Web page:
Motormouth: Offer of extra auto work might help dealer ‘find’ replacement airbags

McClatchy-Tribune Information Services

March 25, 2019

Q: I read the column in which a reader who owns a 2007 Ford Fusion in need of $1,100 in suspension repairs was asking whether to do the work if the car’s airbags had not been replaced.

I own a 2008 Acura RL, which was included in the airbag recalls. I received the standard letter from Acura letting me know repairs would be covered and to contact the dealer to schedule the repair. I called the dealer and they told me they did not have the airbags yet and they would contact me when they receive them. I called a few times over the succeeding months and was told the same thing: We’ll let you know when they come in.

I brought the car in for a major service, timing belt, which includes the water pump and a complete tune-up. When I sat down with the dealer rep to go over the repairs, he looked at the vehicle history and reminded me the car was under recall for the airbags and that they could go ahead do that repair while the car was in for the timing belt service.

My advice to the Ford owner is to tell the dealer he’ll bring the car in for the suspension work if they’ll replace the airbags at the same time. My guess is they will “find” the airbags for him.

— D.F., Center Valley, Pa.

A: You make an interesting point, and I am happy to pass it along. Coincidentally, I got an airbag recall a couple weeks ago. I called the dealership to schedule the service and they offered an appointment for two days later.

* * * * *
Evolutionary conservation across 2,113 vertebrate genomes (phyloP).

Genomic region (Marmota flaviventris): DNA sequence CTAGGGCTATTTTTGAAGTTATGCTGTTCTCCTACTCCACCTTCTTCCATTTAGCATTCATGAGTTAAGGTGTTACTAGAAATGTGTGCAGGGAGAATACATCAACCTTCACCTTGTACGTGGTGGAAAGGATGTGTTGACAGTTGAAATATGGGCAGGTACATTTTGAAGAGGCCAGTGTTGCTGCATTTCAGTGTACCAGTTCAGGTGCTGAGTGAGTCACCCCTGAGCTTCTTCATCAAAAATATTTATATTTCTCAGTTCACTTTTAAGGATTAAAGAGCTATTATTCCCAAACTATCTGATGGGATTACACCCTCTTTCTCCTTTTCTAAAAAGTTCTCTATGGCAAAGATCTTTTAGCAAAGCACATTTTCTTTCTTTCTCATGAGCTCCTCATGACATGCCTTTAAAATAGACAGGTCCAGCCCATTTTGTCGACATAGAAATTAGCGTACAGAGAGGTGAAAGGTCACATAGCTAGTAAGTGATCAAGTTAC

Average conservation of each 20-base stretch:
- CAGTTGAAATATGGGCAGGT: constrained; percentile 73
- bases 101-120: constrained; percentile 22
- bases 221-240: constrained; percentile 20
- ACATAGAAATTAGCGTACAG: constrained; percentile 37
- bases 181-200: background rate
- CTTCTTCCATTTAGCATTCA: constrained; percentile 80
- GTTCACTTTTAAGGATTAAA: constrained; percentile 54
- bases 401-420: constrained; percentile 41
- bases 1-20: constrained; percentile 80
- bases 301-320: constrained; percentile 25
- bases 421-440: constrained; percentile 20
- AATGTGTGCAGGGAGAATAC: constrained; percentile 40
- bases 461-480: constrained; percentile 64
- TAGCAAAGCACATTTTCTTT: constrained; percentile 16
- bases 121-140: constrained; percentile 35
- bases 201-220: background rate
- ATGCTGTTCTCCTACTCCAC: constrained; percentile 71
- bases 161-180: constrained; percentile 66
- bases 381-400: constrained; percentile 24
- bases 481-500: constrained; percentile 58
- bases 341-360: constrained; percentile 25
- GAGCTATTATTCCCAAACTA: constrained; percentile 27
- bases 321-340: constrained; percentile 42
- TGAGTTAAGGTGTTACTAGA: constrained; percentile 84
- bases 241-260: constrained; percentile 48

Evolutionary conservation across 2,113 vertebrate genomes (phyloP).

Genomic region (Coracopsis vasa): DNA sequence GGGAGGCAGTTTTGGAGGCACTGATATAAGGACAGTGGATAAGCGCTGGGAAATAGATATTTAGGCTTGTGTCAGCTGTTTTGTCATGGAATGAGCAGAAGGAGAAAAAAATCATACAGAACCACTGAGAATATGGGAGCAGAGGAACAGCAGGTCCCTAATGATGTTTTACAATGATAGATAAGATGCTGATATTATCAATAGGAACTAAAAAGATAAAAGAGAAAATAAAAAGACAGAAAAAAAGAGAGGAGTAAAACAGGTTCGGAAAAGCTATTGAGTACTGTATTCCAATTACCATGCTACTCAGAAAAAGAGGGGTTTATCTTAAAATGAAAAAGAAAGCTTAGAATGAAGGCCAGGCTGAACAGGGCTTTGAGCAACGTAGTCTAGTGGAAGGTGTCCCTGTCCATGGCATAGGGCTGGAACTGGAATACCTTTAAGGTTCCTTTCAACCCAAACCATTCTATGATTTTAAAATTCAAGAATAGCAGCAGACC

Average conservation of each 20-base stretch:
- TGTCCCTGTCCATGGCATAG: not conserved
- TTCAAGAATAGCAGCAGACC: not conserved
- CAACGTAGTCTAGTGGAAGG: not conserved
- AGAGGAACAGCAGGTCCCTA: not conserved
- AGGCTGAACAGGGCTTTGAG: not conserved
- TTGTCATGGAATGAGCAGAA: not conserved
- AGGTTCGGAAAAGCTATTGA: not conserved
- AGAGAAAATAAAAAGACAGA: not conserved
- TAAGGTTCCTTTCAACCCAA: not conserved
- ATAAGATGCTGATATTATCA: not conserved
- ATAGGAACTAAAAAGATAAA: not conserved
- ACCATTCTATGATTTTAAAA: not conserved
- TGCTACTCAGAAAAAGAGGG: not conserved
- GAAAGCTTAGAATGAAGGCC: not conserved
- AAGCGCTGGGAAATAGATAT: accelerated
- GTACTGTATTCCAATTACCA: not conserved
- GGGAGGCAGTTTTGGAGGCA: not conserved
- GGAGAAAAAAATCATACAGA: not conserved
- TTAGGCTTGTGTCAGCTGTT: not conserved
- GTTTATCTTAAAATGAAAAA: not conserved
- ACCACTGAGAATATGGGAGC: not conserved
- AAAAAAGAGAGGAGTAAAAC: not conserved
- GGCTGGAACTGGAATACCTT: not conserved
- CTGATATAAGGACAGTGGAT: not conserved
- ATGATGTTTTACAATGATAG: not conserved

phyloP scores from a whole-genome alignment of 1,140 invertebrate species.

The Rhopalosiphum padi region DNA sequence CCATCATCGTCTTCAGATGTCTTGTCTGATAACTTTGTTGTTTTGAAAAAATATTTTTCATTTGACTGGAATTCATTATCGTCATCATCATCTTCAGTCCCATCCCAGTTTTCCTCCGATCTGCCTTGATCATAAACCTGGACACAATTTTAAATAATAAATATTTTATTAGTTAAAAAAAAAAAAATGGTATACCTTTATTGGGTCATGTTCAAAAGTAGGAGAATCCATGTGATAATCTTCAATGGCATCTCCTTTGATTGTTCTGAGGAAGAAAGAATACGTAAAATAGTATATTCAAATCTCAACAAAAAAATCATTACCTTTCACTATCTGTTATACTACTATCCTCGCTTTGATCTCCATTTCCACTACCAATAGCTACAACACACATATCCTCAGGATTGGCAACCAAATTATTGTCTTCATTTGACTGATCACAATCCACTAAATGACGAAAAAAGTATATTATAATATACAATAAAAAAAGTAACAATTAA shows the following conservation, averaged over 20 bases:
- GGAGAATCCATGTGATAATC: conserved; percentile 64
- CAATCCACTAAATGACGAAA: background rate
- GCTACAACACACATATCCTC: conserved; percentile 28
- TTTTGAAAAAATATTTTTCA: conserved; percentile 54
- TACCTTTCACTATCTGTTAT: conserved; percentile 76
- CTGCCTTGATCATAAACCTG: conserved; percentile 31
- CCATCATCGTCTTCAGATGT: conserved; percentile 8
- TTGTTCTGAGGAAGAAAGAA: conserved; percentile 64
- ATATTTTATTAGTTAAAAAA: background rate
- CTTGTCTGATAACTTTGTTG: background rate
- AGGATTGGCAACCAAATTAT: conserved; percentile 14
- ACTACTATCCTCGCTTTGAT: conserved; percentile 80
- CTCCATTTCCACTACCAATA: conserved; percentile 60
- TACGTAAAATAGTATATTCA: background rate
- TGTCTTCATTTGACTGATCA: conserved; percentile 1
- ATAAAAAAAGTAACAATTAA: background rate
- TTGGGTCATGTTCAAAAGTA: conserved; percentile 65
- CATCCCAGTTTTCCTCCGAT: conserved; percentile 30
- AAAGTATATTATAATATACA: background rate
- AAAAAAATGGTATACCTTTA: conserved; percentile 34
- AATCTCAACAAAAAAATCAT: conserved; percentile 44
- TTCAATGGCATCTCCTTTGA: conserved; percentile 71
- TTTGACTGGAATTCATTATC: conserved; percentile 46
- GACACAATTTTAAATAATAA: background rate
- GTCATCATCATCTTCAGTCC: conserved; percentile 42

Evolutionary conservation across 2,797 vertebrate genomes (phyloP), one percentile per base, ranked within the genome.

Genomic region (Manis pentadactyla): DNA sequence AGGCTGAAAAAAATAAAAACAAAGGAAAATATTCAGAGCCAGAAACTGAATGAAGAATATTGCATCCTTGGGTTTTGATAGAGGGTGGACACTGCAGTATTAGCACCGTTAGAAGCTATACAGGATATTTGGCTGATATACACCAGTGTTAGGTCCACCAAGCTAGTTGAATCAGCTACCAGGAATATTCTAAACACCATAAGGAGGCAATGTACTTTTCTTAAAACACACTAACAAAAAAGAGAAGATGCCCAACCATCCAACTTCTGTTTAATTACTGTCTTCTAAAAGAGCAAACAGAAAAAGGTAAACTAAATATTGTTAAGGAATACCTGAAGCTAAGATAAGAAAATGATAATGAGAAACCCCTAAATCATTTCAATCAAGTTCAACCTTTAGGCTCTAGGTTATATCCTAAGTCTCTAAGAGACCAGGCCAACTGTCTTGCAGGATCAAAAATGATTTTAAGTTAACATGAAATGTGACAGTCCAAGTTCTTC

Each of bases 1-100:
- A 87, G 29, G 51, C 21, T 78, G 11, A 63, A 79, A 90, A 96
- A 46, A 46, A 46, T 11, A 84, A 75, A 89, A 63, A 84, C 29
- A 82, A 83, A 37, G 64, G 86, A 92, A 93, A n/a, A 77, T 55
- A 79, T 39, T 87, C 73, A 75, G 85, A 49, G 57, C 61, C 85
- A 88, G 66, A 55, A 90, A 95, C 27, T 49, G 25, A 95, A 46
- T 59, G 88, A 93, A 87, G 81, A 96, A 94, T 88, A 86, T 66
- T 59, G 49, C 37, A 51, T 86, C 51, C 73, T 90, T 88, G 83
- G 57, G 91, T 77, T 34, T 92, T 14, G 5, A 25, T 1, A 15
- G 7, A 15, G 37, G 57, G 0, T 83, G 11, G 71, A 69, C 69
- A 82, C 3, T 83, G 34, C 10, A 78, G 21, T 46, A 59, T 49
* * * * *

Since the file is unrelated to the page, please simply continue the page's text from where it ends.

Q: I read your column weekly and find it amusing most of the time.

Considering critters eating the wiring, you didn’t inform your readers that this is probably covered under their insurance. I have fixed many vehicles for chewed wires and have always informed the customer to call their insurance carrier. I had a Caravan the other day where a critter got under the battery and made a nest. The whole interior of the vehicle had to come out to replace the wiring loom. It cost over $5,000 in parts and labor. The insurance company wrote a check.

— TK

A: Great advice. Many motorists are unaware of what stuff the comprehensive coverage will pay for.

Q: We have a 2016 Audi. During the summer, most times when the air conditioner is turned on, it smells like vinegar. I contacted the dealer and was told that the condensation catcher needs to be drained. The dealer said it is not covered by the warranty and costs about $150. I never had this problem in any of my previous cars. They might have had an odor at first but not almost every time it was turned on.

I also thought it might be the cabin filter, but now I am just confused.

— D. S., Morton Grove, Ill.

A: A clogged condensation drain is surprisingly common. Stuff such as dust or leaf matter can collect in the bottom of the housing, much as hair can clog the bathtub drain. And the repair is often surprisingly simple. The obstruction has to be removed. The vehicle needs to be put on the lift to access the drain and the dealer is probably charging a one-hour minimum.

A new cabin filter is also a good thing.